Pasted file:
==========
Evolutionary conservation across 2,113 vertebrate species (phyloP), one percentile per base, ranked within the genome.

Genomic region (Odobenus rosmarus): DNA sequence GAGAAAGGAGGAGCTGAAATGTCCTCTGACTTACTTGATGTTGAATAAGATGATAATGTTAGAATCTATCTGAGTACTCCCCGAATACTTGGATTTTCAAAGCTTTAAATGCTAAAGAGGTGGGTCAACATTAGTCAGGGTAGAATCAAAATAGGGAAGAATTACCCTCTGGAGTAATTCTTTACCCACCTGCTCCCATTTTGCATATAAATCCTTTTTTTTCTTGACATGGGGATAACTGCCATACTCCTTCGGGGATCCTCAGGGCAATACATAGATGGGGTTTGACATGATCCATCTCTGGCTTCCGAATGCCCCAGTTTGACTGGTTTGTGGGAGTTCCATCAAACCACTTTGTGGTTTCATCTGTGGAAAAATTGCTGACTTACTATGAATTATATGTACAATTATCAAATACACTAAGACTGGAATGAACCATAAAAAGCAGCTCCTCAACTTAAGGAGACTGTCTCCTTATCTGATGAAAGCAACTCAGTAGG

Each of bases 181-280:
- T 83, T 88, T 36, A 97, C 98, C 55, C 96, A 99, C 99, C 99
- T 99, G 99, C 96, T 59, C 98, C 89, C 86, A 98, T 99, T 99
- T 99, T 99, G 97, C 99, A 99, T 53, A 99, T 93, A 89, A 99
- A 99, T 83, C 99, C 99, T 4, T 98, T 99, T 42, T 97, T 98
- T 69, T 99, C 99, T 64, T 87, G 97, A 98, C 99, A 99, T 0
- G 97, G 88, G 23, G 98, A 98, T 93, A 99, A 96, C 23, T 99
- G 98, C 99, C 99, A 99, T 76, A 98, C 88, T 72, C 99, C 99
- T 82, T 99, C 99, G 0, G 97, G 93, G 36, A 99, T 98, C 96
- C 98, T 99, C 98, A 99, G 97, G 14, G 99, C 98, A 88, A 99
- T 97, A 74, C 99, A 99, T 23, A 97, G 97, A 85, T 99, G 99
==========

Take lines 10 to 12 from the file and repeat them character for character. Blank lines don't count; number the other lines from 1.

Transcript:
- G 98, C 99, C 99, A 99, T 76, A 98, C 88, T 72, C 99, C 99
- T 82, T 99, C 99, G 0, G 97, G 93, G 36, A 99, T 98, C 96
- C 98, T 99, C 98, A 99, G 97, G 14, G 99, C 98, A 88, A 99